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Restraining Orders Are Used as Offensive Weapons To Hurt Men More Often Than They Protect Anyone
From: Larry A. Sonna [mailto:larry_sonna@hotmail.com]
Sent: Tuesday, June 20, 2006 4:47 PM
To: Mike Franco
Subject: 209A as a weapon of abuse
A little tidbit for you on the 209A that you might find interesting and perhaps even helpful to your efforts to get the law changed:

My wife and I are in the middle of a divorce that is headed for trial after almost 3 years of acrimony. I have since moved to Virginia and live 500 miles away; nevertheless, she repeatedly renewed a 209A protection order (originally issued after a fight we had), even after I moved away, until it was made permanent. No surprise so far, right? But here's the catch: In an effort to prevent me from showing up at the divorce trial (and thus win a
default judgment), she has also made repeated allegations to the police of violations of the 209A, and informed me of same, knowing full well that police policy in MA is to arrest automatically. She also knows that, as a medical professional, an arrest could result in suspension of my license, even if the arrest is subsequently ruled to have been unfounded. The fact that the 209A was never served (because I live in Virginia) matters not in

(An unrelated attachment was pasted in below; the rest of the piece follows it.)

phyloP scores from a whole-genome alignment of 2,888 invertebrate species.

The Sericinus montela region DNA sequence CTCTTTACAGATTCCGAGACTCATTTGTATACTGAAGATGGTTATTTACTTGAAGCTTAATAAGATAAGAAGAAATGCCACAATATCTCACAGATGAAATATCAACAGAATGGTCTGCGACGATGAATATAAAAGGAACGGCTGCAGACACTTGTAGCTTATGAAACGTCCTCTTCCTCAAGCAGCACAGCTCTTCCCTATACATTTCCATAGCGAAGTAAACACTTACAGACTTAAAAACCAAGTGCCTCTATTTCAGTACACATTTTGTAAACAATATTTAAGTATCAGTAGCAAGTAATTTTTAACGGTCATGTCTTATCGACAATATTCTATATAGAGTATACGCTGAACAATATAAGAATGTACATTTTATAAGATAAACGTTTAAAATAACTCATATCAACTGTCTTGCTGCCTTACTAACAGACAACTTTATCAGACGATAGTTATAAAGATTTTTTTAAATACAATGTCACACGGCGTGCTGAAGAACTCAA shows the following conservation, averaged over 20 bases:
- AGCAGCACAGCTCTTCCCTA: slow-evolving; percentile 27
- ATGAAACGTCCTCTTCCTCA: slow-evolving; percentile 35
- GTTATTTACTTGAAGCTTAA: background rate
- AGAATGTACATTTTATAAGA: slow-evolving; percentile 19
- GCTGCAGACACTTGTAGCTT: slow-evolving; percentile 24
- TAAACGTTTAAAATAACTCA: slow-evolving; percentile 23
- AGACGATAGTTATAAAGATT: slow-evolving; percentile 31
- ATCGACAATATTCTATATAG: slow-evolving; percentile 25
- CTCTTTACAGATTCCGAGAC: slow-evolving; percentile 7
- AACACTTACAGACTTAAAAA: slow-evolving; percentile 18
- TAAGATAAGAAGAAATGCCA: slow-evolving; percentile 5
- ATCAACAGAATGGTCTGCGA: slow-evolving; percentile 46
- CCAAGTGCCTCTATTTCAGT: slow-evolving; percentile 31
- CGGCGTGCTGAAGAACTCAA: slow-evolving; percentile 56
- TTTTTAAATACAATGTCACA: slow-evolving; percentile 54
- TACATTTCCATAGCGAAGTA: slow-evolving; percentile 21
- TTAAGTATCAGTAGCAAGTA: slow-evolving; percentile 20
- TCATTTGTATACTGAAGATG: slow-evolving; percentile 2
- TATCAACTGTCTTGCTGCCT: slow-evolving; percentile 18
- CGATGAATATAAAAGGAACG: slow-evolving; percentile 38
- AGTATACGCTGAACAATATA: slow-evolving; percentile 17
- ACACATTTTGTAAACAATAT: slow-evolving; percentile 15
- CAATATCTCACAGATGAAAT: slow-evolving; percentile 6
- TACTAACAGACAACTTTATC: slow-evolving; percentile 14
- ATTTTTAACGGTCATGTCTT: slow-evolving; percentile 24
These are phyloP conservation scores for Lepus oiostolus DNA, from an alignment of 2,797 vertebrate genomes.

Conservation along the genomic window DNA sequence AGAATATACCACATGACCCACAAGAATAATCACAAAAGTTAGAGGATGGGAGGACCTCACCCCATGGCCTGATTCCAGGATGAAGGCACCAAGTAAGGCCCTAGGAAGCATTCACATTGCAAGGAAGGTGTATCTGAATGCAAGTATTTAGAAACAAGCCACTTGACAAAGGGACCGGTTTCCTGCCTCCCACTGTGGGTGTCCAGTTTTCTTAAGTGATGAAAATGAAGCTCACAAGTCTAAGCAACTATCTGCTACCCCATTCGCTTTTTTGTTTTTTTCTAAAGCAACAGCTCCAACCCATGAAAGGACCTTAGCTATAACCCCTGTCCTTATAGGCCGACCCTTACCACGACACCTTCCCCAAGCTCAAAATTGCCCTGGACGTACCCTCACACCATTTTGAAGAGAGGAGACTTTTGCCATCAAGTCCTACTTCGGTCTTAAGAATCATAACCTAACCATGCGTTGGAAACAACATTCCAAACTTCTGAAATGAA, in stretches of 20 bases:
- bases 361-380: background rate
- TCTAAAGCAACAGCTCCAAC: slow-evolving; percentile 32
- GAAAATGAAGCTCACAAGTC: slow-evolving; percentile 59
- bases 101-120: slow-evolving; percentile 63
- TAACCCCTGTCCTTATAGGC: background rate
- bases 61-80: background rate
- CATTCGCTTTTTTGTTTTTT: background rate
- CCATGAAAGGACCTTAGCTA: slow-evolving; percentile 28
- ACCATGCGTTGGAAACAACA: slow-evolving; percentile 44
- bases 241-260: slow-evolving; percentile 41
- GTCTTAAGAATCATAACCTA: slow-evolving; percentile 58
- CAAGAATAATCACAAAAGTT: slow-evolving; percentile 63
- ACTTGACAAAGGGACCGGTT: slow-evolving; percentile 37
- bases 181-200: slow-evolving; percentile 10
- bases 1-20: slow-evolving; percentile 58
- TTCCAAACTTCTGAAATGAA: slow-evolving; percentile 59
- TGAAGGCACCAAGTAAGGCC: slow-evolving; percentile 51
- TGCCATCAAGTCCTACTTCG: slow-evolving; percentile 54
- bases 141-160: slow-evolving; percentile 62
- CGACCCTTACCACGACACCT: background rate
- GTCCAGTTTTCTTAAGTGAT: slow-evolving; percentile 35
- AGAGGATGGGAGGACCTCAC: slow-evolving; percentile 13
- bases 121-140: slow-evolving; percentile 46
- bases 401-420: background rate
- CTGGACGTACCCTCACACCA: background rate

MA - police policy is to arrest on allegations of 209A violations and let the Courts sort it out.

I've spoken to my lawyers about this ridiculous state of affairs and was informed that there is no legal vehicle at present to rectify the situation. A permanent order can't be challenged, even though I was living 500 miles away at the time and couldn't afford to travel back to oppose it at the time. So, I'm confronted with a dilemma: Do I throw away my future career and come to MA to be arrested "automatically", or do I throw away my future earning potential by defaulting at my own trial?

The 209A was originally intended to protect women from abuse. But in the right hands, as the anecdote above shows, it is a powerful weapon that can be used to inflict abuse.